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elephants' heads which project at the Anuradhapura dāgabas. The most ancient of these are works of the second century B.C., a date which proves the possibility of the early age of the carving of the soldier. Metallic armour was used in India in the Vedic period and is several times mentioned in the Rig Veda. It is not unlikely, therefore, that it was employed in Ceylon in late pre-Christian or early post-Christian times by those who could afford to purchase it, or to whom it was supplied by the sovereign. The Helmet is mentioned in the Rig Veda (x, 105, 5).
There are some weapons in the British Museum which I have not seen in Ceylon. One (Fig. 215) is a form of Bident, having a wide crescent-shaped iron head with sharp points but no cutting edge, fitted by a long socket onto the end of a shaft about seven feet in length, which is thicker towards the base than at the head.
Another (Fig. 216) has a narrow blade about sixteen inches long, fixed at the side of a shaft or staff four feet six inches long, which passes through four projecting sockets or rings that are welded to the back of the blade at equal distances. The blade ends in two points which are turned back against the handle. It may have been copied from weapons used by the Portuguese soldiers.
A third weapon (Fig. 184) ends in a sharp-pointed head below which is a transverse spike that forms a cross with it and the round socket into which the shaft, about six feet long, is fitted. The shaft is decorated with coloured lac. A similar weapon was used in Europe in the Middle Ages, and was termed a Marteau, according to M. Lacombe (Boutell, Arms and Armour).
As I could obtain no description of two ancient weapons that are said to have been employed in former times in Ceylon, I am unable to say if any of these arms are referred to under their names. One is the Baendi-wāla, which is perhaps connected with the Tamil word for a sword or saw, val, though an implement called a Beṇḍuwala is described in Clough's Dictionary as a spear or priest's razor. By some persons Vishnu is said to be armed with a weapon of the former name,
which is shown in a rude drawing of him made on Talipat leaf for me by a Bali-tiyannā,' or priest who officiates against planetary influences, as being of a meander shape with two curls.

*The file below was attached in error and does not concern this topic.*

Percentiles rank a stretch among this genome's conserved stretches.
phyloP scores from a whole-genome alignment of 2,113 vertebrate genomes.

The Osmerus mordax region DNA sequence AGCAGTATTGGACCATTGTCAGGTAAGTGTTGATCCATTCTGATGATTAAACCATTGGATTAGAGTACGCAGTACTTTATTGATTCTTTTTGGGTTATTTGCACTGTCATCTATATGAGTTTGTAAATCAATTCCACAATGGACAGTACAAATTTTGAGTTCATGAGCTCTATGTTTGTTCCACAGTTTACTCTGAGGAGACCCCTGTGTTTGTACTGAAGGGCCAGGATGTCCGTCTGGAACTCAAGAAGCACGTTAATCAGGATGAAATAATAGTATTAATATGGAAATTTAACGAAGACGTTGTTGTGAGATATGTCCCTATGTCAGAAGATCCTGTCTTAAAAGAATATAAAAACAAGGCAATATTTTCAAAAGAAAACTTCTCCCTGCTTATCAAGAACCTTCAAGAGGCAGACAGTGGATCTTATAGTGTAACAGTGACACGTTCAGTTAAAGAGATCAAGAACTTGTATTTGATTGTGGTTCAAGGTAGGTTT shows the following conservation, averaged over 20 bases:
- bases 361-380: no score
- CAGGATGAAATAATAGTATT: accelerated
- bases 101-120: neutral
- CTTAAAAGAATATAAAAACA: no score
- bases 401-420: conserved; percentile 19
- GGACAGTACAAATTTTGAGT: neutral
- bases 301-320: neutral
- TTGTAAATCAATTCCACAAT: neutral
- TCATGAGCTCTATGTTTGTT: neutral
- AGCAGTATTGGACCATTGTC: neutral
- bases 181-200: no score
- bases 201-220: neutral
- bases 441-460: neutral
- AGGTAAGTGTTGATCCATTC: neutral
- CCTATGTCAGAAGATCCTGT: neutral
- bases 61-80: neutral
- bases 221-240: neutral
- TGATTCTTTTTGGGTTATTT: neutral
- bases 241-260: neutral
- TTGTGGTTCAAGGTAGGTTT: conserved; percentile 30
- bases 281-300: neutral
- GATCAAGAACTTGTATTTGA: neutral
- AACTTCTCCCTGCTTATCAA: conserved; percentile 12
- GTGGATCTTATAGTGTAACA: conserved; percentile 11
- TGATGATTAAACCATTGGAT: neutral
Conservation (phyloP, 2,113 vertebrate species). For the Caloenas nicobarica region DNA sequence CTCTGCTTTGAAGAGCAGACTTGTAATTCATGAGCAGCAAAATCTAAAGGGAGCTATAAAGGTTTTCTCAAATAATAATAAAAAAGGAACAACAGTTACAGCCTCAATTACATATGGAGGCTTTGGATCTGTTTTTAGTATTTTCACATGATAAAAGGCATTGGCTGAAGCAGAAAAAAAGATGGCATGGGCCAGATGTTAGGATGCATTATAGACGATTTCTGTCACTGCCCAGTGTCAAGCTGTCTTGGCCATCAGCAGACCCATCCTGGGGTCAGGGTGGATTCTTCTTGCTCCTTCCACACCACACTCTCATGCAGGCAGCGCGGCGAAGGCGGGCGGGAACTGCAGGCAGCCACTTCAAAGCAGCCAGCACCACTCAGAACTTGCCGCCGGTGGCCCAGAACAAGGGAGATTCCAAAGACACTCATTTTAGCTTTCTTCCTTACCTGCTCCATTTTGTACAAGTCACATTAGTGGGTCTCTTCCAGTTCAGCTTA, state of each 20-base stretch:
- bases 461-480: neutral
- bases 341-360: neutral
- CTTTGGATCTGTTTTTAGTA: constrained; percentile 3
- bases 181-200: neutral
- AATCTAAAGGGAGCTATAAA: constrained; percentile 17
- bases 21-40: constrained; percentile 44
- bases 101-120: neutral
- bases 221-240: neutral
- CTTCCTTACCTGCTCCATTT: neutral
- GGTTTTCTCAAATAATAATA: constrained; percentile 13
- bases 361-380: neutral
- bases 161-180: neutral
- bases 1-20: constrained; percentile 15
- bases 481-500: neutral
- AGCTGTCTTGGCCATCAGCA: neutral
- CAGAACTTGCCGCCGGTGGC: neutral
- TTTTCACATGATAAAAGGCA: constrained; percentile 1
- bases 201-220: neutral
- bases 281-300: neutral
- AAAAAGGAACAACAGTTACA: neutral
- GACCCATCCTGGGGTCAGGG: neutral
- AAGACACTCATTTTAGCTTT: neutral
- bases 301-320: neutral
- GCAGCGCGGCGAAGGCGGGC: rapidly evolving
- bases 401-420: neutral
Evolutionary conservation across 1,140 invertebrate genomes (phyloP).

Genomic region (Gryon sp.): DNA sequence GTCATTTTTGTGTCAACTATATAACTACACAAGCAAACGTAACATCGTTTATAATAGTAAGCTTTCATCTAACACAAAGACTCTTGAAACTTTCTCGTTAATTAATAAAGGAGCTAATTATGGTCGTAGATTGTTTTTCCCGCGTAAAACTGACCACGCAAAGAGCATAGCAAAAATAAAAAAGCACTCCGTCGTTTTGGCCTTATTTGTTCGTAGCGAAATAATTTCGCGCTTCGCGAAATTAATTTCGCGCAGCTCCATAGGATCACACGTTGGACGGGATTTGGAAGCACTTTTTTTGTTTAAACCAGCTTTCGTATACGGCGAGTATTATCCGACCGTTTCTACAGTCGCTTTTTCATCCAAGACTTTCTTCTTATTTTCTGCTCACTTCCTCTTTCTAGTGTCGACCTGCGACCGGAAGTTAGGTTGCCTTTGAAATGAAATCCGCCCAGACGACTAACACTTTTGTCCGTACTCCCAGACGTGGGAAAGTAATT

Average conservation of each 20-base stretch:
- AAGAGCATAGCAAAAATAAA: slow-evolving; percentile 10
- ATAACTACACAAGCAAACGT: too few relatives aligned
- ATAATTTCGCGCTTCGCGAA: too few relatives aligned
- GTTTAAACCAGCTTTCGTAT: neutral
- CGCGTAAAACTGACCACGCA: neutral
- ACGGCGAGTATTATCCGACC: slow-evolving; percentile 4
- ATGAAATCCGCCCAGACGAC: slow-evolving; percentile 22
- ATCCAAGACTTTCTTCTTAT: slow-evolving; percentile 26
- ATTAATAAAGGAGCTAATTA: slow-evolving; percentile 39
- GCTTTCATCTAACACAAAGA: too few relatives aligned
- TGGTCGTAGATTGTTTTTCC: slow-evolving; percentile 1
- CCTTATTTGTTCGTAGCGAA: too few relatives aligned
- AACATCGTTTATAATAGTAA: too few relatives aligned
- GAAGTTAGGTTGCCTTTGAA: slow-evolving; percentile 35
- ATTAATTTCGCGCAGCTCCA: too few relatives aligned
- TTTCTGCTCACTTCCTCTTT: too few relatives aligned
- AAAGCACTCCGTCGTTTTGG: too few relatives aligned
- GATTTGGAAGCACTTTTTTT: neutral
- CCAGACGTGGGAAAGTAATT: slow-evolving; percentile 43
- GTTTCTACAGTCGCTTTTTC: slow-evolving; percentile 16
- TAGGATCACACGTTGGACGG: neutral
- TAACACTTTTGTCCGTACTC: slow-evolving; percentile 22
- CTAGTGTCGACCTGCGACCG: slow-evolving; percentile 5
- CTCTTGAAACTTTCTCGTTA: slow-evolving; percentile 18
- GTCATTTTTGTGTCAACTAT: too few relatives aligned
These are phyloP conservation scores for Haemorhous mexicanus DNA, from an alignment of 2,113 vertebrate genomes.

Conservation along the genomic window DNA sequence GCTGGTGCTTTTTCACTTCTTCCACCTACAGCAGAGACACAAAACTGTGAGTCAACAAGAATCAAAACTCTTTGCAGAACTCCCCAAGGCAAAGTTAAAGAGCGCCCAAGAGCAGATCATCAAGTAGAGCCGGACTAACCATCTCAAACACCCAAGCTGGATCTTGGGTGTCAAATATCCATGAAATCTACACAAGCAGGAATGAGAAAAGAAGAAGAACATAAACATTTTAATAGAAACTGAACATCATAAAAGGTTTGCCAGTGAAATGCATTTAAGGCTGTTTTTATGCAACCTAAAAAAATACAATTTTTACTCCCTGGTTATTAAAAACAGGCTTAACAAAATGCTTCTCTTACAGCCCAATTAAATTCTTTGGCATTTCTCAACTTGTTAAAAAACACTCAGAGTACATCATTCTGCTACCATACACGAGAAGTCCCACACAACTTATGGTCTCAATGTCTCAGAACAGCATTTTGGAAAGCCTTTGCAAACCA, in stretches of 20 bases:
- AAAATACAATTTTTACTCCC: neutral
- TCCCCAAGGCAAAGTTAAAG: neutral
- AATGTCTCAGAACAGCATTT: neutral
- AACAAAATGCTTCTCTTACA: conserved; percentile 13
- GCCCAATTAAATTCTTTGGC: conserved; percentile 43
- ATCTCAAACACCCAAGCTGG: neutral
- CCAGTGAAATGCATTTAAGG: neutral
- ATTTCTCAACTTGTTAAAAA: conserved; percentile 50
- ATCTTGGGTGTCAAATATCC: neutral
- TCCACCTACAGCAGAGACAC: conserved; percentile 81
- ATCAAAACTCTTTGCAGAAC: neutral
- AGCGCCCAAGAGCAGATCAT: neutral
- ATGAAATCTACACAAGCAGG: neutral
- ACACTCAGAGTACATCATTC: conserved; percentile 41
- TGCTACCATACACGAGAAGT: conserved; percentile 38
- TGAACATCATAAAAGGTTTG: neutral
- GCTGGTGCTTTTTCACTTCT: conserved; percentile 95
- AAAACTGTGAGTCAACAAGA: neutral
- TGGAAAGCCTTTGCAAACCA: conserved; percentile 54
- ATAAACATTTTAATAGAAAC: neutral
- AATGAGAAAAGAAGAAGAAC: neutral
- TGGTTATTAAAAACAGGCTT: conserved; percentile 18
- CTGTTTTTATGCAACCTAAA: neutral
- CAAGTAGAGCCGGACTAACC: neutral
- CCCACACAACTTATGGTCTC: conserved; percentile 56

The other is the Tomara, apparently a sort of Javelin ; in Sanskrit the word means a javelin, and in Tamil a javelin or club, according to Winslow. It is stated that steel or iron filings were used in some way in their manufacture.
The Billhook is described among the articles included in the next category.
With the aid of references in Indian and Greek works to the soldiers employed in early India, we may form some idea of the armament and organisation of the military forces of Ancient Ceylon. The regular troops were probably very far from being an undisciplined body. Although the wooded nature of the country did not lend itself to the free use of either chariots or cavalry, there can be no doubt that the services of both were utilised to some extent. Elephants were also employed, and there were several classes of footsoldiers.
The chariots used in war were probably drawn by two horses, like those illustrated in the Sanchi carvings; three or four-horse chariots were, however, to be found in India, and may have been used by the richer classes in Ceylon, though perhaps not in battle. Following the Indian fashion, some may have been decorated with leopard skins. Each chariot carried a driver, and one or two 1 combatants who were armed with bows 2 and swords, and had bucklers. All the occupants, and possibly to some extent the horses, were protected by mail or leather armour. We have no representation of the appearance of these cars of Ceylon; according to the Greek description, those used in India had sitting accommodation for their occupants 1but at Sanchi the persons shown in them are standing. King Mahā-Nāga of Tissa is described in the Dhātuvansa as presenting Mahākāla, the
1 Rig Veda, vi, 20, 9. Ancient India as described by Megasthenes and Arrian, by McCrindle, pp. 89, 90.
2 The Jātaka, No. 529 (Translation, Vol. v, p. 133).
son of a wealthy man, with a car suitable for four persons, satara deneku yedu rathayak. There must have been seats in such a carriage.
The carving at the Isurumuniya temple proves conclusively that in early and possibly pre-Christian times an organised force of cavalry was in existence, the men having a showy helmet with long plumes which hung down the back like those of the Greeks. Some also may have worn the shining armour,' or breast-plate that was used in India.1 Leather armour was provided for the horses, and in India a high hair plume was fixed on the head of each, between the ears.3 In the second or third century B.C. the men rode without saddles, a skin rug being perhaps employed instead; one person at Amarāvati is riding bare-back, however (Slab No. 41). In the second century A.D. padded saddles were clearly represented at Amarāvati, and probably would be used in Ceylon.